The Maldives opposition remained quiet Wednesday over details of a coalition agreement that was only vaguely mentioned in the campaign manifesto.
The joint candidate of four opposition parties, Ibrahim Mohamed Solih, on Sunday defeated President Abdulla Yameen in the election.
The coalition comprises the main opposition Maldivian Democratic Party, the religious conservative Adhaalath Party, the Jumhooree Party and the Maumoon Reform Movement, a breakaway faction of the ruling party.
All four opposition leaders are either in prison or in exile. They are Mohamed Nasheed (MDP), Sheikh Imran Abdulla (AP), Gasim Ibrahim (JP) and Maumoon Abdul Gayoom.
At Wednesday’s press briefing, the president-elect’s spokeswoman Mariya Ahmed Didi told reporters she could not say anything about the agreement.
“I can’t say anything about that right now… We are getting ready to start transition work when the Elections Commission announce the official results,” she said.
She insisted that the parties were working together “even during the transition period” and that “all parties and opposition leaders will have a say in things.”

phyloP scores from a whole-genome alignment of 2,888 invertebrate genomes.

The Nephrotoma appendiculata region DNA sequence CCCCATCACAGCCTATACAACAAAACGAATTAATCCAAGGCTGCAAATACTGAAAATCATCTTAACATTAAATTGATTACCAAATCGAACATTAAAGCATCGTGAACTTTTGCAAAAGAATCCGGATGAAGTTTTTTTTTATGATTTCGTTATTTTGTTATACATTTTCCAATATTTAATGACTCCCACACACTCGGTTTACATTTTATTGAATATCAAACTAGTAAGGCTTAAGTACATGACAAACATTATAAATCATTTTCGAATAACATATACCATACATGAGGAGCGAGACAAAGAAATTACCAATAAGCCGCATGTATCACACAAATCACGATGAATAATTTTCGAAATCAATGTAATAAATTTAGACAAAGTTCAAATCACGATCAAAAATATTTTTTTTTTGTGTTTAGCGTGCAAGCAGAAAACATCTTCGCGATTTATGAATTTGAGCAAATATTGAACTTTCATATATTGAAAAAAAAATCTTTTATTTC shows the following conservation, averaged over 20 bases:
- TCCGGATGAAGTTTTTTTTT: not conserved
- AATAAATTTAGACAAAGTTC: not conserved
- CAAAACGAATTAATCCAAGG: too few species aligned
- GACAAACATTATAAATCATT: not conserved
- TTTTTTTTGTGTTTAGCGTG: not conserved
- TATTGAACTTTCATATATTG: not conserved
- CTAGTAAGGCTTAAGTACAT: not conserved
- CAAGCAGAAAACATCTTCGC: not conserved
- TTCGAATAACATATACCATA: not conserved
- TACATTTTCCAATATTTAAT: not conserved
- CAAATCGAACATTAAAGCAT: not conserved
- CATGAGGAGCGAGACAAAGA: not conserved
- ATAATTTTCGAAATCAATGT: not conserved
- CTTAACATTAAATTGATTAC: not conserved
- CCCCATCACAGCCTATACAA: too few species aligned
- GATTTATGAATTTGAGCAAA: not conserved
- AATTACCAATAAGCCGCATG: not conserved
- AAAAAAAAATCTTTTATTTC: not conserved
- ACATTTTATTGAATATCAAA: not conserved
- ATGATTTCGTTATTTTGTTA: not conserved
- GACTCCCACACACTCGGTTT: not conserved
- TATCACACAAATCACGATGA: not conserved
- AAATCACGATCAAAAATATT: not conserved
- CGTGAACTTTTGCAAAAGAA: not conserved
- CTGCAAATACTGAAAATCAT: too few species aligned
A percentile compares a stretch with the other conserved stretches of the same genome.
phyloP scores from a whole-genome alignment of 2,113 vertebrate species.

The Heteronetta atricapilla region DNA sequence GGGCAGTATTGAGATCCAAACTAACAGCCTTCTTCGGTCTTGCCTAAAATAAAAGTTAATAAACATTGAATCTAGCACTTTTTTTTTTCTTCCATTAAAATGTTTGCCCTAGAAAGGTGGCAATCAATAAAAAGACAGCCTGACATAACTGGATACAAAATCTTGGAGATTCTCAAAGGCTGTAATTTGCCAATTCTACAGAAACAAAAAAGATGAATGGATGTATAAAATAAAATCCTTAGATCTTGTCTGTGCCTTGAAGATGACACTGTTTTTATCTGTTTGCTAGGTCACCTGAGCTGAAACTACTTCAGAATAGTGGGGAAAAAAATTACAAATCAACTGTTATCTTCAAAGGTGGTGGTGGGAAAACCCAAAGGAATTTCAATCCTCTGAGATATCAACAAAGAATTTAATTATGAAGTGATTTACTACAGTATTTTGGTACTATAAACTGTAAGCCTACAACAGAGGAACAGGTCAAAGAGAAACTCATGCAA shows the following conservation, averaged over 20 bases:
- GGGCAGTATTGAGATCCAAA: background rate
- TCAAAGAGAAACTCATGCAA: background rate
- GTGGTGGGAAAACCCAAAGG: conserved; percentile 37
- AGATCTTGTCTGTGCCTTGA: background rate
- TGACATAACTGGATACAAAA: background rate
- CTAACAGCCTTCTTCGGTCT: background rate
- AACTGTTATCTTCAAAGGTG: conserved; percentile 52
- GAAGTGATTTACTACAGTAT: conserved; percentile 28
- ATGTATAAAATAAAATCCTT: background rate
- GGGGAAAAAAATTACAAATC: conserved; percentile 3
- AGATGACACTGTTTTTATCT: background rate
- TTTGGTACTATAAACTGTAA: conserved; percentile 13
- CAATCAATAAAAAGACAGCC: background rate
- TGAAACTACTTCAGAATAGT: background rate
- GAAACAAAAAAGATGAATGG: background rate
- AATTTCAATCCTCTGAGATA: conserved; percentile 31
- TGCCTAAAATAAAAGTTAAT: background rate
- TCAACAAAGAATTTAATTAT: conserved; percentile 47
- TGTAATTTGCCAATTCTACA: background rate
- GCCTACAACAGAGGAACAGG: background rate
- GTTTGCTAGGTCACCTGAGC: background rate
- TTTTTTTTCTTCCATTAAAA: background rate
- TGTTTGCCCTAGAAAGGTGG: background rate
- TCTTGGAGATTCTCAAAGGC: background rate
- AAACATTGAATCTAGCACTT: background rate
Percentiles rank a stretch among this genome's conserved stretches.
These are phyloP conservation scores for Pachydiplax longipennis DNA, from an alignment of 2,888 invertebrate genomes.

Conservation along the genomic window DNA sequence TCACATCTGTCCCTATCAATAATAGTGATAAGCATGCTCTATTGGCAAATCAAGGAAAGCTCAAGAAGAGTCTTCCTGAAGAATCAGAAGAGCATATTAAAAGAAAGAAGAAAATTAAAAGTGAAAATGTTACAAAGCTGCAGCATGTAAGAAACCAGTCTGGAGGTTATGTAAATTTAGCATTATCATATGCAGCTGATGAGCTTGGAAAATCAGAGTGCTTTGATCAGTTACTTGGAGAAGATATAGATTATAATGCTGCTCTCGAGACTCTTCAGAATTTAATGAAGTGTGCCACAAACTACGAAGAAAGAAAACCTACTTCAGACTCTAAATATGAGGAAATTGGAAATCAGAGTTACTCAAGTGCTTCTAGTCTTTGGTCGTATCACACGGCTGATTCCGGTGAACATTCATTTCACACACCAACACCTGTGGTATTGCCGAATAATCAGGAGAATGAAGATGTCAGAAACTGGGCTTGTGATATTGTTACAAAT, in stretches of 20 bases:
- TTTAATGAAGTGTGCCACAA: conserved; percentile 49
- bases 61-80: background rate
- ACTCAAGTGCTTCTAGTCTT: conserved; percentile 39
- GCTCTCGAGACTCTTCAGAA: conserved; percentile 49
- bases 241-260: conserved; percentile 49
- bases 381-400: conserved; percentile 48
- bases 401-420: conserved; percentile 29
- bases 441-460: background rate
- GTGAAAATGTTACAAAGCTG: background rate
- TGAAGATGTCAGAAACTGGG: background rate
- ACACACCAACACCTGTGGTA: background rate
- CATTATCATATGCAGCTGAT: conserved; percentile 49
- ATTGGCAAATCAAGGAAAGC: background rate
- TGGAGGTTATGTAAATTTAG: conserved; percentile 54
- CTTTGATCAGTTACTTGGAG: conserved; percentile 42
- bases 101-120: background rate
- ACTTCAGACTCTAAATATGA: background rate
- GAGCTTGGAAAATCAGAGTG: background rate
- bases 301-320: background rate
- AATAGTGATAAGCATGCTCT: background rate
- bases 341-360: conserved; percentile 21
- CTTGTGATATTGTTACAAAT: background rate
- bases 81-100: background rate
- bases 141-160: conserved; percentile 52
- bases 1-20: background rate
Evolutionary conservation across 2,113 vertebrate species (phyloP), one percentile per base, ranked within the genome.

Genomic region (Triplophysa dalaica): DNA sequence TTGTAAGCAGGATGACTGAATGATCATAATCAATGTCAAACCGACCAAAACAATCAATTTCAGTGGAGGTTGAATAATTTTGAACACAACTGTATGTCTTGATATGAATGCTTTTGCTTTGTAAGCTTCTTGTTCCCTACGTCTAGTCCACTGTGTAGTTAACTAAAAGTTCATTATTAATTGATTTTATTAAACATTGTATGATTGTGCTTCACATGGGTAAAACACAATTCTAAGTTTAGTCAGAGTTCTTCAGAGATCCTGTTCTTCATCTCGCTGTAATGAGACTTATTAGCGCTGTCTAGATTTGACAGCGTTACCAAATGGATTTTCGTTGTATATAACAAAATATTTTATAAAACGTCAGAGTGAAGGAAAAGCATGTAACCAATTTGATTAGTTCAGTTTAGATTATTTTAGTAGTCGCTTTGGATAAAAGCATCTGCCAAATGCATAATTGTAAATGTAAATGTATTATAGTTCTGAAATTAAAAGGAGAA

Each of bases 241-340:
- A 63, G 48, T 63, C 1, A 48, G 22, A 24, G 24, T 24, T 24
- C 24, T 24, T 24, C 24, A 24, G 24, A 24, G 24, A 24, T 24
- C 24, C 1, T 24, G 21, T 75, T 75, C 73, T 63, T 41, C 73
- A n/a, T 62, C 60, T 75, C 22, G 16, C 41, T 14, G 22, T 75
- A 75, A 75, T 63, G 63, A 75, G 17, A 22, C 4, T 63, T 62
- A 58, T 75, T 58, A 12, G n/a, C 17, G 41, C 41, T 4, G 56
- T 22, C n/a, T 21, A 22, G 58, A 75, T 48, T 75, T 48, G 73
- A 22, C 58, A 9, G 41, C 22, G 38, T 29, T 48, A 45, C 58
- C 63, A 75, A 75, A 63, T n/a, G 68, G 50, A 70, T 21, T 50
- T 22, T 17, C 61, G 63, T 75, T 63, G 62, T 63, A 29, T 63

“But it will be the president who makes the decisions. That is how it works everywhere around the world so this is nothing new,” she said. “This is not the first time a coalition has been made in this country or in the world.”
According to the manifesto, the four leaders must sign an agreement which explains the steps to be taken if the coalition falls apart. But the manifesto has no details of the agreement.
She was not responding to calls from the Maldives Independent earlier in the day about questions regarding press freedom pledges. The queries have been forwarded to the opposition’s jazeera raajje website.
Minutes before the briefing was due to start the spokeswoman sent a message to the Maldives Independent, saying she would brief the press at 2:30 pm.
“I also want to inform that we will hold a press briefing on days that we need to share things with the media. So during that press briefing, you will have the opportunity to ask any questions,” she said, before ending Wednesday’s briefing.
Photo of the president-elect and the president-elect’s spokeswoman from August